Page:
This type of attack would be much harder to do given how quickly the transaction takes place and how small the distance needs to be between the device and the reader (4 centimeters or closer).
"A typical man-in-the-middle attack is difficult because of the limited range of the NFC radio frequency," Bedier said. "We also have the added protection of the Mastercard PayPass protocol while card credentials are being transmitted. This interaction is controlled by the PayPass protocol. Of course, we are consistently reviewing the security of the entire Wallet software ecosystem and are actively improving the security of the Google Wallet all the time."
What if I accidentally download a Trojan horse or other piece of malware on my smartphone via the Web or a malicious attachment that is written to steal credit card data and hijack transactions?
"If malware compromises the phone's operating system, the Secure Element is designed to protect the credentials," Bedier said. "The Secure Element's OS and the data contained in the Secure Element are completely isolated from the phone's OS. Indeed, the Secure Element hardware is separate from the other storage mechanisms on the phone. Further, the phone's OS does not have the capability to read any data from the Secure Element."
One security expert wasn't convinced that the Secure Element could protect against malware that sneaks onto the device.
"The fact that your credit card information is stored on a secure chip doesn't matter that much because if the bad guys can take over the phone, they can control the Google App," said Chris Palmer, technology director at the Electronic Frontier Foundation who formerly worked on Android security as a senior software engineer at Google. "They can wait for it to be launched and grab your credentials."
An NXP spokeswoman said the Secure Element is impenetrable by malware. "The Secure Element requires authenticated access rights--the architecture is set up such that the Secure Element is firewalled off from the rest of the system," she said in an e-mail statement. "The technology is similar to that used in high-security solutions/applications such as ePassports."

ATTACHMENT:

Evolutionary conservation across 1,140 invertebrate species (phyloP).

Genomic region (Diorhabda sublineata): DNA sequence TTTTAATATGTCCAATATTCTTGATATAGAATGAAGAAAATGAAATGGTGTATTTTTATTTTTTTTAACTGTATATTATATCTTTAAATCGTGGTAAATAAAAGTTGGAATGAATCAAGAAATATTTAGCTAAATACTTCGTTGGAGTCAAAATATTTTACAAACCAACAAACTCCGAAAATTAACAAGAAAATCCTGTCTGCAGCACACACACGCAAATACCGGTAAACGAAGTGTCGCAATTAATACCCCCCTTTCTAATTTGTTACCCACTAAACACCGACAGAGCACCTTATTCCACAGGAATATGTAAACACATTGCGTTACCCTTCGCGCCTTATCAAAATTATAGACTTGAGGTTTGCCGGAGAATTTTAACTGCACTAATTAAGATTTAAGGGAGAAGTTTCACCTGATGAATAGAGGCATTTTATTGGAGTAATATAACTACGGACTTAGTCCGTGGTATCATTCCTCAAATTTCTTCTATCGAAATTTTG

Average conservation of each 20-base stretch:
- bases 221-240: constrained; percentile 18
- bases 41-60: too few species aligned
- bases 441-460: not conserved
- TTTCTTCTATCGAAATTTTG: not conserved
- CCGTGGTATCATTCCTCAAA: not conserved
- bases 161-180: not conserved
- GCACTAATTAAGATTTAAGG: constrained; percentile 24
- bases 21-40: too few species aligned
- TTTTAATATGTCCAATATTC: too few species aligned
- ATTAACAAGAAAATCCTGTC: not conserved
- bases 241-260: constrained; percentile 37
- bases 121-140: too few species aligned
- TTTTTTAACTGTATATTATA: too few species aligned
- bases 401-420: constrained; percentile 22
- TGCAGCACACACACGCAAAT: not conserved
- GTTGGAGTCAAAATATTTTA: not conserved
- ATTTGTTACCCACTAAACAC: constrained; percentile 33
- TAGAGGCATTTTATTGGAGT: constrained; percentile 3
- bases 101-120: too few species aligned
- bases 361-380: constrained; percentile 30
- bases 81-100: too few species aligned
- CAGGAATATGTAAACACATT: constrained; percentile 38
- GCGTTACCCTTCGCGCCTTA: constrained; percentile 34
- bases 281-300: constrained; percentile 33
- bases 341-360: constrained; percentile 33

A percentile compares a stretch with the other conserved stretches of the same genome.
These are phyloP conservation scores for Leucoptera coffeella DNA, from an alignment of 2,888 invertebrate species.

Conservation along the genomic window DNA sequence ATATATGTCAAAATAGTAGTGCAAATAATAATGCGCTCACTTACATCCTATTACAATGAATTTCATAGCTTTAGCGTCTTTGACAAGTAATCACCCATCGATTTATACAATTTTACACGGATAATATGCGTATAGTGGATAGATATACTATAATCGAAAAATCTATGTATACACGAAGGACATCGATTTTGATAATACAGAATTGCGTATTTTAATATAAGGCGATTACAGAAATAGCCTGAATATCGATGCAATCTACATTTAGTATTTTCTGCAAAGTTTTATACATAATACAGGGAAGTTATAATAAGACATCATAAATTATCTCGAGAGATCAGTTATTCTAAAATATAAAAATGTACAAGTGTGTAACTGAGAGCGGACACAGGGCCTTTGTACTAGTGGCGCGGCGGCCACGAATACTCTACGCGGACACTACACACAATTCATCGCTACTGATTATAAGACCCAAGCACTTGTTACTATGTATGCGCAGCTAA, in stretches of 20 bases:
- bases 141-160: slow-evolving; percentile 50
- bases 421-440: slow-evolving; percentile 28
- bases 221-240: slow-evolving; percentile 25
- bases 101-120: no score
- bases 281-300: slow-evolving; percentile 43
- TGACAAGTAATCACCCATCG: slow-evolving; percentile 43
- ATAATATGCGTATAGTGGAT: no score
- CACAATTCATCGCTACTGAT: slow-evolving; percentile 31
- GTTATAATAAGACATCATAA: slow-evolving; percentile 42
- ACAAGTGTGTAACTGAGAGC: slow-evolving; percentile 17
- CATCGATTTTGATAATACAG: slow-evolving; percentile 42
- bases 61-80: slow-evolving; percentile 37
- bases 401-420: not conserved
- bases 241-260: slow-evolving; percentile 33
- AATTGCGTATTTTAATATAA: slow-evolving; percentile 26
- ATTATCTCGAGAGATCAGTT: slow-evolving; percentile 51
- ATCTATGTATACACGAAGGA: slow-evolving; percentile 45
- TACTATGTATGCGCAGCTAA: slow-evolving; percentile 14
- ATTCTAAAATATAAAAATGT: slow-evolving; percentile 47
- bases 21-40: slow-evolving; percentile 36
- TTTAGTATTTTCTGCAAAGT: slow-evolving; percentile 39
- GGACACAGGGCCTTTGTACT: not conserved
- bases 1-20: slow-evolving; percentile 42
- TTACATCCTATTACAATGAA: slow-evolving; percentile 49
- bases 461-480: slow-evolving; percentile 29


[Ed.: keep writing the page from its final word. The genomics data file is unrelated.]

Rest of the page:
This seems to be the biggest concern, at least for now, particularly given that people can be so easily tricked into clicking on a malicious link or opening a malicious attachment that can unleash malware onto the device and take it over.
The malware problem is compounded by the fact that so many devices are not running the most up-to-date software. For example, researchers discovered a hole in Android related to Google Calendar and Contacts earlier this month that made the data snoopable on Wi-Fi networks. It affected 99.7 percent of the Android devices that were running older versions of the software that had not been fixed. Google quickly pushed out a fix, but the problem highlighted the fact that mobile users (and computer users) are at the mercy of software updates and patch schedules for their security.
"There are tons of phones that don't have the latest security patches," Palmer said. "We're going to have a situation where a lot of people are running Google Wallet on machines we know are blatantly not safe and don't have up-to-date patches."
As people rely on their mobile devices more, criminals will turn their attention to those devices, and already are. Researchers have found a botnet program on an HTC Android from Vodafone and samples of the Zeus banking Trojan that targeted Symbian.
But Google Wallet will still be safer than the wallet in my purse or back pocket, right?
Nimble-fingered pick pockets nab wallets from people all the time, spending the cash and using the credit card at retail shops that don't ask for identification. And unsavory personnel at stores online or off can easily use your credit card number before you even suspect anything is amiss. So, yes, your data locked behind PINs and encrypted on your phone is safer than in your wallet at this point.
"The potential benefits far outweigh the risks," even if you have to pay more attention to securing the data stored on your phone, said John Hering, chief executive of mobile security firm Lookout.